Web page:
We thank our radiology colleagues for their interest in our research and for their comments on the value of the physical exam in the evaluation of pregnant women with suspected appendicitis. We certainly agree that clinical judgment should inform the decision to proceed with imaging in these cases. Our cohort included only pregnant women who underwent magnetic resonance imaging (MRI) for suspected appendicitis that could not be ruled out clinically. While some women may have proceeded to surgery without imaging based on their clinical presentation, clinicians are almost always justified in obtaining preoperative imaging in pregnant women with suspected appendicitis, and this is the accepted standard in our institution. The limited utility of clinical judgment alone in reliably diagnosing appendicitis during pregnancy has been extensively reported in the literature in the form of unacceptably high negative laparotomy rates. Further, a hemorrhagic corpus luteum or degenerating fibroid can certainly mimic the abdominal exam findings typical of acute appendicitis; so achieving a final diagnosis of an ovarian mass or uterine fibroids on imaging does not necessarily constitute a failure of clinical acumen.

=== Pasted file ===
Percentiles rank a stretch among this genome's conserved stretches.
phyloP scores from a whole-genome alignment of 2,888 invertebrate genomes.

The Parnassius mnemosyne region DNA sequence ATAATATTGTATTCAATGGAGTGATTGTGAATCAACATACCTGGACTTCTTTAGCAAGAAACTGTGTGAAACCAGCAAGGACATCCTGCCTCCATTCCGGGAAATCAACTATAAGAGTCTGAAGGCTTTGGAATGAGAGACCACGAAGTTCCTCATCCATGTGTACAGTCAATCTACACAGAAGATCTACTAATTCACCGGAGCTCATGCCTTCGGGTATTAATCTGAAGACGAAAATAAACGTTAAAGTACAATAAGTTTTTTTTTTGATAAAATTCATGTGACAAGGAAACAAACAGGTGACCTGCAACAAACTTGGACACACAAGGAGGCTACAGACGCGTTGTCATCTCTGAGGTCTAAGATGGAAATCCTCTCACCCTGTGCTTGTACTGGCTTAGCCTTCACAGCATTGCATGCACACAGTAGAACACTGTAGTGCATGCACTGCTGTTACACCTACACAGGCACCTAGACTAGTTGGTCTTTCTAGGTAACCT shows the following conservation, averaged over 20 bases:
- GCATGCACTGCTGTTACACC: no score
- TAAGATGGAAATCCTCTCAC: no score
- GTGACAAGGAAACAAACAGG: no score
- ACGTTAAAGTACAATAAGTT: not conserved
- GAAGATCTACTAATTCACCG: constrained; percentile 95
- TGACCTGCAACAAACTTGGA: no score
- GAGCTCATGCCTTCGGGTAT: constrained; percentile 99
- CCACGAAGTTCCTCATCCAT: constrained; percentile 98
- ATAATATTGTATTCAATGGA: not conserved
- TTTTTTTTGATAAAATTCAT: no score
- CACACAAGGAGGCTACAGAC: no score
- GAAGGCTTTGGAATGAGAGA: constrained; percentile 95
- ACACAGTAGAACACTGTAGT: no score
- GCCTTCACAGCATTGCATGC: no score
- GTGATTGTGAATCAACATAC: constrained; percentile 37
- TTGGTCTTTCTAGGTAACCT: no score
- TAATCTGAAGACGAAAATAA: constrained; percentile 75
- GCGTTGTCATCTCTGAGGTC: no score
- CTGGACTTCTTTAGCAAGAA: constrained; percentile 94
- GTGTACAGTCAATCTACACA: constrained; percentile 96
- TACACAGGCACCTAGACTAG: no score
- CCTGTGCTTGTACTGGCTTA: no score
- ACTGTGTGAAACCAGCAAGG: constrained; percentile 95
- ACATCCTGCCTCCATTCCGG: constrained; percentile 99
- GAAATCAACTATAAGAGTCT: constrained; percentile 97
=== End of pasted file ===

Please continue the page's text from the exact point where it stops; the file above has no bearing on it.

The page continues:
In our study, comparisons between MRI and ultrasound refer only to imaging of the appendix. We certainly do not mean to say, nor did we, that MRI should replace ultrasound as the initial imaging modality of choice to assess the uterus and adnexa, and we wholly agree that a basic pelvic ultrasound to confirm intrauterine location of a pregnancy should be performed before proceeding with other imaging studies. We want to emphasize that this study was performed in an institution with a high rate of ectopic pregnancy, and the cases of ectopic pregnancy diagnosed on MRI within this cohort represent rare exceptions to the number of ectopic pregnancies appropriately diagnosed on pelvic ultrasound. Ultrasound is also an excellent first-line test for visualizing relatively accessible structures such as the kidneys and gallbladder, regardless of the stage of pregnancy ; however, limited ultrasounds of the appendix have been shown to have poor diagnostic capabilities in pregnant women.
Evidence-based medicine is great because it evolves. New scientific evidence helps medicine improve. Guidelines should change and improve with the science, and the suggestion that practice should conform to guidelines based on old evidence is misguided, to say the least. While the authors did not cite any literature in support of their opinion, we encourage them to use the best medical evidence available to guide best practice.